What prosecutors need to prove for a jury to convict Donald Trump

Did Trump falsify business records? And did he do it to conceal or commit another crime? And which ones?

Alex Woodward
in New York
Tuesday 28 May 2024 15:13 BST
'No case, no crime': Trump speaks as hush money trial nears end

In 20 days over five weeks, after 22 witnesses and more than 200 documents, Manhattan prosecutors and defense attorneys have rested their cases in Donald Trump’s hush money trial.

The former president is charged with 34 counts of falsifying business records – misdemeanor crimes on their own, but “stepped up” to more serious felony charges that Mr Trump committed fraud with the intent to commit or conceal another crime.

Next week, New York Justice Juan Merchan will give jurors crucial instructions that will frame how they think about the testimony and evidence, and they will start deliberating as soon as 29 May, setting in motion what could potentially be the first-ever criminal verdict against a US president.

But to find him guilty of those charged felonies, jurors must find that prosecutors have proven, beyond a reasonable doubt, that Mr Trump not only falsified business records but did so in order to commit or conceal another crime.

Prosecutors will have to walk jurors through the Russian-nesting doll of coverups and crimes within crimes at the heart of a hush money scheme involving tabloid publishers, a Playboy model, an adult film star, White House aides and a disbarred lawyer: Mr Trump violated federal election law, by violating state election conspiracy law, by falsifying records.

Donald Trump sits at the defense table in a criminal courtroom in Manhattan on May 21.
Donald Trump sits at the defense table in a criminal courtroom in Manhattan on May 21. (EPA)

State law says that “another” crime doesn’t necessarily need to have been committed, but prosecutors must prove that Mr Trump made an intent to commit one or to cover it up.

The prosecution has grounded the case in a relatively straightforward narrative: Mr Trump’s former attorney Michael Cohen paid $130,000 to Stormy Daniels to prevent her from speaking publicly about having sex with Mr Trump, and then Mr Trump approved a series of reimbursement payments to his “fixer” that were falsely labeled as “legal expenses” for a “retainer” that didn’t exist.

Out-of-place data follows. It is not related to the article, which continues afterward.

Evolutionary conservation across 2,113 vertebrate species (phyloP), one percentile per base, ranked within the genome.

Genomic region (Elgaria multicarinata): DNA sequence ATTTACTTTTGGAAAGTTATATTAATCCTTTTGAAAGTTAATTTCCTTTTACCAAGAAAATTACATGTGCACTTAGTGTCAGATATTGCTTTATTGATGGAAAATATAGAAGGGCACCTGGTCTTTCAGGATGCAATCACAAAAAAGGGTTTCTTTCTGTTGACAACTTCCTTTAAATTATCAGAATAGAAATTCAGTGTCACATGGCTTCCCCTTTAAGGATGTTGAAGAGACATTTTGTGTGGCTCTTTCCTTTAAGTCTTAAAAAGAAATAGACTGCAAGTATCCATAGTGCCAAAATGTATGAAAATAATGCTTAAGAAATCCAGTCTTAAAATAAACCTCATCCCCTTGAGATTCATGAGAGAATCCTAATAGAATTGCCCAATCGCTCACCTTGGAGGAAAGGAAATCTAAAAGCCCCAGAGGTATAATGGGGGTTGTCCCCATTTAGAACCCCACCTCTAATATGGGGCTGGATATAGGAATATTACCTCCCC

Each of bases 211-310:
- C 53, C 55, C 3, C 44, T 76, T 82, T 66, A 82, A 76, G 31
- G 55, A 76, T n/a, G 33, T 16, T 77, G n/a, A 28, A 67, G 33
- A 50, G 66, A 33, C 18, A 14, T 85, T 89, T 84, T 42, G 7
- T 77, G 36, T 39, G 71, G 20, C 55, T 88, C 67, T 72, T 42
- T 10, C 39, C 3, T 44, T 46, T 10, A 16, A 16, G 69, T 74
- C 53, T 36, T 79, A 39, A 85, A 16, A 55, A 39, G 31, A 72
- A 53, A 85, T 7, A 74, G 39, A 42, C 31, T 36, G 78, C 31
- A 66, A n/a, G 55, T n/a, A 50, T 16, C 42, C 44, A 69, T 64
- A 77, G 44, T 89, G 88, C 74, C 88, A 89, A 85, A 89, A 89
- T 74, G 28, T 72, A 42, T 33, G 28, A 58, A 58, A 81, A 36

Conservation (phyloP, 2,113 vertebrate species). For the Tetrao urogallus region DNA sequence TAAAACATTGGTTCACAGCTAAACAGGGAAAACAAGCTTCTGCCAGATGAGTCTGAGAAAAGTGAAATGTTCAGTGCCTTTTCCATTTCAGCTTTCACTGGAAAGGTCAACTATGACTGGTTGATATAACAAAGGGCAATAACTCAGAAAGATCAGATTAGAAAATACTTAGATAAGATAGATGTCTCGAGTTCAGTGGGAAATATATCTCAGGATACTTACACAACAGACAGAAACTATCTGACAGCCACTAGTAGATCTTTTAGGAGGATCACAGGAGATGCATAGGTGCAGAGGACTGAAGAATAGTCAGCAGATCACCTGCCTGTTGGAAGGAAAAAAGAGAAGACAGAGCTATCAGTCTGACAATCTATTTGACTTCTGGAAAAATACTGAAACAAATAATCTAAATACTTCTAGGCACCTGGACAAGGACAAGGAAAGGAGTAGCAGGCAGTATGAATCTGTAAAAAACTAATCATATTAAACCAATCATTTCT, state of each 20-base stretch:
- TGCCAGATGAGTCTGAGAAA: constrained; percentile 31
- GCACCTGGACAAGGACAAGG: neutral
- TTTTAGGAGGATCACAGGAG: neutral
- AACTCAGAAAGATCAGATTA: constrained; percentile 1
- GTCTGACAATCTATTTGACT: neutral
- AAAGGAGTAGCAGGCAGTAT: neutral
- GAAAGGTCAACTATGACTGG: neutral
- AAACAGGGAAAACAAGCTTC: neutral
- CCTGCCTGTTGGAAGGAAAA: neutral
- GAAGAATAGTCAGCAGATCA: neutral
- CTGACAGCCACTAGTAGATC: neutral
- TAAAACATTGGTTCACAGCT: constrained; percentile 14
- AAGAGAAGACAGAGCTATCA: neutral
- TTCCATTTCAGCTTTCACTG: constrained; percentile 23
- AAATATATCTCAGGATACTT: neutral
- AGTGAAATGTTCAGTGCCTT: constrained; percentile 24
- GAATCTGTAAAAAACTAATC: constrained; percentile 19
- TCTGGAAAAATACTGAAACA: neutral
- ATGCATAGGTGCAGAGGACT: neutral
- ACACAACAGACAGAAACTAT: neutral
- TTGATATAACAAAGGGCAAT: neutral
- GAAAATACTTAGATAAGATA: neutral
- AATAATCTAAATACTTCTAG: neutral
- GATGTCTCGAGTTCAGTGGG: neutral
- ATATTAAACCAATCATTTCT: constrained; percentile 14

Those payments were allegedly covered up across 34 business records: 12 ledger entries, Cohen’s 11 invoices personally approved by Mr Trump and his associates, and 11 checks, most of which include Mr Trump’s Sharpie-inked signature.

That fraud, according to prosecutors, violated state law against a conspiracy to influence an election by “unlawful means.”

One of those “unlawful” means, according to the prosecution: Mr Trump conspired with this then-attorney to make what was effectively an excessively large, undisclosed, and illegal campaign donation of $130,000, then covered up in reimbursements spread out over 11 months in an attempt to hide the true nature of the payments. Under state and federal law, that kind of payment would need to be reported to the Federal Election Commission.

Again, prosecutors need only to prove that Mr Trump intended to influence the election through those unlawful means, not that he committed them himself.

“’Unlawful means’ doesn’t mean criminal. It means violation of the law,” according to Assistant District Attorney Matthew Colangelo.

Donald Trump and his attorney Todd Blanche address reporters on May 21.
Donald Trump and his attorney Todd Blanche address reporters on May 21. (POOL/AFP via Getty Images)

Another one of those “unlawful means”: Mr Trump helped Cohen violate tax law by allegedly approving a payment plan that “camouflaged” reimbursements as income, “double dipped” for tax purposes, according to prosecutors.

It was even written down – a document shown in evidence and corroborated by Trump Organization accountant Jeffrey McConney shows handwritten notes from former chief financial officer Allen Weisselberg, doing the math to pay Cohen for reimbursing Ms Daniels, with additional bonuses and other payments, including more than $100,000 to account for the taxes owed on it, all spread out in $35,000 checks in 2017.

Mr Trump’s attorneys have argued that conspiring to influence the election was not unlawful – candidates seek to influence elections all the time, they said.

And they argued that there couldn’t be any conspiracy in 2017: Mr Trump already won the election.

“They could not possibly have promoted President Trump’s election because it already happened,” defense attorney Emil Bove argued on May 21. “The election was over. … These alleged tax crimes, they’re not unlawful means.”

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